Here is the URL for retreat and ARA 2014 Japan

Please note it starts on Sept 1 morning, so be there on August 31 if at all possible.

Kenshi and André

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Here is the URL for retreat and ARA 2014 Japan

Please note it starts on Sept 1 morning, so be there on August 31 if at all possible.

Kenshi and André

André has posted the Logic Blogs from previous years on ArXiv:

First of all: thanks to Rupert for putting up this blog. It looks great! My first post will be a question which I stumbled upon while working on effective Brownian motion with Kelty Allen:

Let $X$ be an ML random real and $Y$ some real. Is there always a sequence $R$ of rationals converging to $Y$ such that $X$ is random relative to $R$?

Of course the only interesting case is when $X$ is *not* ML-random relative to $Y$. Note that the answer is no if we further ask $R$ to be nondecreasing (take $X=\Omega$ and $Y=1-\Omega$: any nondecreasing sequence converging to $1-\Omega$ computes $1-\Omega$ so it derandomizes $X$)

There finally is a Wikipedia article on K-triviality

It was originally written by me and my summer student Jing Zhang (NUS)

Lots of red links there to be filled.

Andre

For the meeting schedule and for slides click here.

For a list of open problems discussed at the workshop, click here.

For a report from the preceeding retreat at Intundla Lodge click here.

Available on arXiv.

We study the computational power of randomized computations on infinite objects, such as real numbers. In particular, we introduce the concept of a Las Vegas computable multi-valued function, which is a function that can be computed on a probabilistic Turing machine that receives a random binary sequence as auxiliary input. The machine can take advantage of this random sequence, but it always has to produce a correct result or to stop the computation after finite time if the random advice is not successful. With positive probability the random advice has to be successful. We characterize the class of Las Vegas computable functions in the Weihrauch lattice with the help of probabilistic choice principles and Weak Weak König’s Lemma. Among other things we prove an Independent Choice Theorem that implies that Las Vegas computable functions are closed under composition. In a case study we show that Nash equilibria are Las Vegas computable, while zeros of continuous functions with sign changes cannot be computed on Las Vegas machines. Continue reading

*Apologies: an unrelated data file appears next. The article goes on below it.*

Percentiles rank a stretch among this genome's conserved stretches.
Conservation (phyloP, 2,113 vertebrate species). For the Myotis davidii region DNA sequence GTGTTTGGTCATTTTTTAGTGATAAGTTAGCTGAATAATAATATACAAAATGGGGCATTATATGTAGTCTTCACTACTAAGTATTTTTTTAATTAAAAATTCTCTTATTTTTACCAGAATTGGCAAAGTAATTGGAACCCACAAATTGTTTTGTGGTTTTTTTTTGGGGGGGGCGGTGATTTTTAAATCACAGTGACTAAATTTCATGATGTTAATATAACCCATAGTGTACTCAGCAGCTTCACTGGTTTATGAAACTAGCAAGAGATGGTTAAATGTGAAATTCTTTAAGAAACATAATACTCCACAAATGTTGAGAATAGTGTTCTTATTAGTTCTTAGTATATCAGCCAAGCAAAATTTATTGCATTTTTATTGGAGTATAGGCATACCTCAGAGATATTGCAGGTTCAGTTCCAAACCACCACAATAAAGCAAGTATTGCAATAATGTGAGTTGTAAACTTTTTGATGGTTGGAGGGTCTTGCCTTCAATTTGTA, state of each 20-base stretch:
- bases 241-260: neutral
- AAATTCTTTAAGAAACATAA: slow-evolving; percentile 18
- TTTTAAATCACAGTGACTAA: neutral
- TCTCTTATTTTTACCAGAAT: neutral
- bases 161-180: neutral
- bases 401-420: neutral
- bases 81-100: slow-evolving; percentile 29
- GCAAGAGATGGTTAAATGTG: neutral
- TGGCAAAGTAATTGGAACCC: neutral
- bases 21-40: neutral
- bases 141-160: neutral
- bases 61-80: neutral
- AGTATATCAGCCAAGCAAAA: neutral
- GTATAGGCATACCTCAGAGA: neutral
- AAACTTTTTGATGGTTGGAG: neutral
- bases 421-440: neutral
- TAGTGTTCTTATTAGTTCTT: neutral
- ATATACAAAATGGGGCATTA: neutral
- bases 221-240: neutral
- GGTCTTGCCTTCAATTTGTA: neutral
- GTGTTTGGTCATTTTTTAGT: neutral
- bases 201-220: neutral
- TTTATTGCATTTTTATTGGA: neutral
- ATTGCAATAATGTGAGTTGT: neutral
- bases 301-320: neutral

*A list of open problems as discussed during the 2013 La Mothe retreat and during ARA 2013 in Nancy.*

If \(X\) is computably random and \(Y\) is \(X\)-computably random, is \(X \oplus Y\) computably random?

[J. Miller] Is there a computably random \(X\) such that for *every* non-computable \(Y\), \(X\) is not \(Y\)-computably random?

*Written by Turetsky. Proved by Miller and Turetsky, and then vastly simplified by Bienvenu.*

**Proposition.** For any real $X$, $K^X \ge_T X$.

**Proof.** $X$ is $X$-trivial. That is, $K^X(X\!\!\upharpoonright_n) \le K^X(n) + c$. Note that $K^X$ can compute the tree $\{\sigma \in 2^{<\omega} : K^X(\sigma) \le K^X(|\sigma|) + c\}$. This tree has finitely many infinite paths, and $X$ is one of them. As an isolated path, $K^X$ can compute $X$.
*[Source: The 2013 Logic Blog, page 31]*